While prospects look promising, tough issues must be resolved to ensure that patients and caregivers have access to innovative technologies. Failure to address the anticompetitive practices of certain GPOs or to modify MDUFMA will result in long-term problems for the industry.
In 2005, a PMA applicant will pay $239,237 for a review. At this rate, the PMA will exceed $300,000 by FY 2007. This is a startling trend, and one that cannot continue.
AT A GLANCE
• GPOs defined
• Legislation review
• MDUFMA’s sunset provision
• Rising PMA fees
Mark B. Leahey, Esq. is the executive director of the Medical Device Manufacturers Association, 1900 K St., NW, Ste. 100, Washington, D.C., 20006. He can be reached at (202) 496-7124 or email@example.com. The Medical Device Manufacturers Association (MDMA) is a national trade association that represents more than 200 manufacturers of medical devices, diagnostic products, and healthcare information systems. Its mission is to promote public health and improve patient care through the advocacy of innovative, research-driven medical device technology. Leahey’s responsibilities include advocating on behalf of the entrepreneurial sector of the medical device industry to the U.S. Congress, FDA, Centers for Medicare and Medicaid Services, and other federal agencies. He is a member of the Massachusetts Bar and is a graduate of Georgetown University and the Georgetown Law Center.
By Mark B. Leahey, Esq.
Whether it is getting a device cleared or approved by the FDA, receiving adequate reimbursement by Medicare and private payers, or gaining access to the hospital marketplace through hospital buying groups known as group purchasing organizations (GPOs), companies will face a host of challenges in 2005. While the Bush administration and Congress have indicated no plans to take up Medicare legislation in 2005, Congress may address two other areas of critical importance to the device industry. These are reviewed below.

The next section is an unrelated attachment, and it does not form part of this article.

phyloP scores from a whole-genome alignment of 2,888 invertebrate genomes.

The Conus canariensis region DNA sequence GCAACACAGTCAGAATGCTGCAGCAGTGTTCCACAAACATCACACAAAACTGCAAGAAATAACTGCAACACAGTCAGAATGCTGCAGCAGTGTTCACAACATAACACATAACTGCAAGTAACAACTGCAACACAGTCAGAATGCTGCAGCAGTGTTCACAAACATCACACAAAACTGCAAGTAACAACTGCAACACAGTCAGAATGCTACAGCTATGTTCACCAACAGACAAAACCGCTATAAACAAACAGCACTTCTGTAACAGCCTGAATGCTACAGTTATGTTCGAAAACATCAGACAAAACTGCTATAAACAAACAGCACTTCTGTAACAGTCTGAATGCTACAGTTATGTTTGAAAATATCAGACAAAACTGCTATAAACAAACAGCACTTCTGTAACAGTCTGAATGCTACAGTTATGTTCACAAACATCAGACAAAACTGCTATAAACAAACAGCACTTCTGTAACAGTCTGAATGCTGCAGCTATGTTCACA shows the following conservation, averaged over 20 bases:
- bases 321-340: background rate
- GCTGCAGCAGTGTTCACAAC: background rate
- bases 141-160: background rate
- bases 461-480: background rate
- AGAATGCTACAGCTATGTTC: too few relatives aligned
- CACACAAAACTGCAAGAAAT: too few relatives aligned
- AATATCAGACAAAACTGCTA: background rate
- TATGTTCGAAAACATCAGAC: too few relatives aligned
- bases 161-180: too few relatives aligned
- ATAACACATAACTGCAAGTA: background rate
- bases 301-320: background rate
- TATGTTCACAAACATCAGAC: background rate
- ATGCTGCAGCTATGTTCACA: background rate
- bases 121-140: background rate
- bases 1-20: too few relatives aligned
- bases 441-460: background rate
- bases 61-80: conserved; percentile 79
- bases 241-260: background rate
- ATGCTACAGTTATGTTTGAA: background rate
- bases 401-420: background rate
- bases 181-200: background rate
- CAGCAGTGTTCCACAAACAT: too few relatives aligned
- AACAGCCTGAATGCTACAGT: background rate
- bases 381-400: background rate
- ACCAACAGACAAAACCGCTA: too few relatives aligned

Group Purchasing Organizations
Over the past decade, small businesses and entrepreneurs in the U.S. medical device industry have shared a growing concern that the relaxation of antitrust laws, the promulgation of safe harbors in Medicare’s anti-kickback provisions for GPOs, and the concomitant concentration of market power in two dominant GPOs have combined to significantly reduce competition, stifle innovation, and create unforeseen barriers to market entry for small to medium-sized manufacturers in the healthcare industry. The unintended impact of these policy changes and unchecked consolidation in GPO market concentration have led to the competitive harm of small business entrepreneurs and compromises on the safety and health of the nation’s healthcare workers and their patients.
The opportunity to compete for GPO contracts has become more difficult for small- and middle-sized manufacturers, especially if they compete with established product lines of incumbent manufacturers. Given the exclusionary and often anti-competitive behavior of certain GPOs and others, in concert with certain large manufacturers, small to medium-sized manufacturing firms are effectively denied the opportunity to market or sell their products to the vast majority of hospitals. As a result, small manufacturers—the primary catalyst for innovation in medical technology—are faced with the unappealing option of either selling their company to a larger manufacturer with GPO ties or facing near certain financial ruin.
In September 2004, the Senate Judiciary Subcommittee on Antitrust, Competition Policy, and Consumer Rights conducted its third hearing in as many years to explore the continued problems that innovative manufacturers were having accessing the hospital marketplace. Manufacturers with clinically preferred products at greater savings were still being denied access to doctors and patients.